Build-to-rent is New Zealand’s latest emerging property asset class designed to service a new generation of New Zealanders who can’t - or don’t want to - own their own home.
Development sector insiders believe build-to-rent (BTR) has huge potential to address New Zealand’s housing supply and affordability issues, but it requires legislative support from the government for the sector to fully realise that potential.
Bayleys head of insights and data Chris Farhi says the rise of BTR in New Zealand fits well with the wider transition to more intensive housing, particularly in the main centres, driven by rising house prices, less availability of greenfield land, and social change. Building consent data shows consents for apartments and townhouses have increased significantly in the past 10 years.
Some BTR stakeholders believe investment in the sector here may have been hampered in part by the government’s 2021 decision to remove interest deductibility on tax for residential investors, and a lack of clarity around how the Overseas Investment Act (OIA) applies to BTR.
In August, Minister of Housing Megan Woods announced new legislation that will exempt new and existing build-to-rent developments from the interest limitation rules in perpetuity but the industry would like the government to go further, particularly when it comes to attracting foreign investment.
Woods says the “2021 interest deductibility rules already had a 20-year exemption for new BTR developments, and the August 2022 announcement was about clarifying that for BTR developments (which typically need a longer time frame to realise returns), while exempting BTR from interest limitation in perpetuity was also a way of reducing speculation on existing housing while attracting different forms of stable, long-term investment like iwi or local superannuation funds”.
Furthermore, Woods says that the government has looked closely at the rules and how they apply to the sector.
“In March this year, the Overseas Investment Office issued guidance regarding the application of the Overseas Investment Act for build-to-rent developments. We expect this can provide the clarity and confidence needed to encourage the institutional investment needed for build-to-rent.”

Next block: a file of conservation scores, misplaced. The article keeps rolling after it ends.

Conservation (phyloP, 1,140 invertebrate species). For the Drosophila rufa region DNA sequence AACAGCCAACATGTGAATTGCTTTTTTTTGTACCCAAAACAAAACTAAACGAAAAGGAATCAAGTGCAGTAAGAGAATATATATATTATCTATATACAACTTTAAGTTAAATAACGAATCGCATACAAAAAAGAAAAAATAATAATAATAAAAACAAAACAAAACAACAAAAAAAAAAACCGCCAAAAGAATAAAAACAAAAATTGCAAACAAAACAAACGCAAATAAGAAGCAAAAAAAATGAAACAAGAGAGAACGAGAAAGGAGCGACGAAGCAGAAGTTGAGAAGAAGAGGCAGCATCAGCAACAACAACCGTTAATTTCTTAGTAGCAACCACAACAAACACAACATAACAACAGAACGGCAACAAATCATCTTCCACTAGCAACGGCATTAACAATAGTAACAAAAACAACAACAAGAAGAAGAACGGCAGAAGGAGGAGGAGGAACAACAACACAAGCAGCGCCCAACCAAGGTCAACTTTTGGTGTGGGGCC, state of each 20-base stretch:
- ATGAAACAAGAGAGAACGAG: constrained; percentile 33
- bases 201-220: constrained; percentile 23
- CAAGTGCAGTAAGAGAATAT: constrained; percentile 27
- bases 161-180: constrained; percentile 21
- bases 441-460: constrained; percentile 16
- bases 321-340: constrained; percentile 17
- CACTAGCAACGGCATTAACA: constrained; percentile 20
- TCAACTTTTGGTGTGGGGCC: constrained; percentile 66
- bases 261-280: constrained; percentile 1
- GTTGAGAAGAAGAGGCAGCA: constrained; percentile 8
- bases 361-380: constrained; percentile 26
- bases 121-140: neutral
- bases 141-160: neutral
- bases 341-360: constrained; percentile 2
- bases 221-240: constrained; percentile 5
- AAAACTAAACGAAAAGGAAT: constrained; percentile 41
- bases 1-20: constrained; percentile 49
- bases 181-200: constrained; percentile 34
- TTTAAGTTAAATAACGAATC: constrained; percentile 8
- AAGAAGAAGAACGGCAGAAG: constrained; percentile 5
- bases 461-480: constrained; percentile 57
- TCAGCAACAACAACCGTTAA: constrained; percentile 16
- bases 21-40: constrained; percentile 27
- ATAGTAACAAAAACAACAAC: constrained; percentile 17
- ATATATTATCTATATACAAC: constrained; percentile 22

Property Council New Zealand chief executive Leonie Freeman says more clarity is needed to bring investment into the asset class. “The fact a guidance note was issued is evidence that a problem exists. Our members are quite clear, a ‘guidance’ note is not legally binding.
“We know large institutional investment is poised ready at NZ's gates for BTR. The recent announcement of an asset class is an excellent start by the government but, naturally, we'd like to see next steps too.”
Property Council New Zealand, a long-time proponent of the benefits of BTR to the housing market, is also pushing for access to depreciation for the sector.
“It should be simple to link OIA elements into the asset class, along with the introduction of depreciation. BTR is like a ‘commercial’ type of living and commercial assets already enjoy depreciation benefits so why not BTR too?” says Freeman.
BTR developments are large residential projects designed specifically for rental, rather than individual sale. They are typically multi-unit, high-density living spaces that can include community or co-working areas, as well as leased commercial spaces.
Resident Properties specialises in smaller-scale BTR projects in Auckland’s inner suburbs where many have been priced out of the housing market. Managing director Greg Reidy agrees with the Property Council New Zealand on what’s needed for the sector to take off in this country.
“Build-to-rent businesses are, by nature, large and as a result global. Without opening it up to the rest of the world, BTR may be limited here,” he says. “It needs to be easy for overseas investors to get involved in New Zealand. We’re a small market so it’s not necessarily going to be attractive to overseas investors unless it’s easy.”
Kiwi Property is on track to open its first build-to-rent (BTR) apartments at Sylvia Park in Auckland, in 2024 with future BTR developments intended for LynnMall in west Auckland and Drury, south of Auckland.
Kiwi Property head of communications and investor relations Campbell Hodgetts says with home ownership becoming increasingly unaffordable BTR offers residents convenience, flexibility and stability.
“BTR has the potential to play an important role in helping to ease the housing shortage and offer renters an exciting new way of living.
“It’s still early days, but based on the growth of BTR offshore, we believe the sector has a bright future in New Zealand and we’re looking forward to being part of it,” Hodgetts says.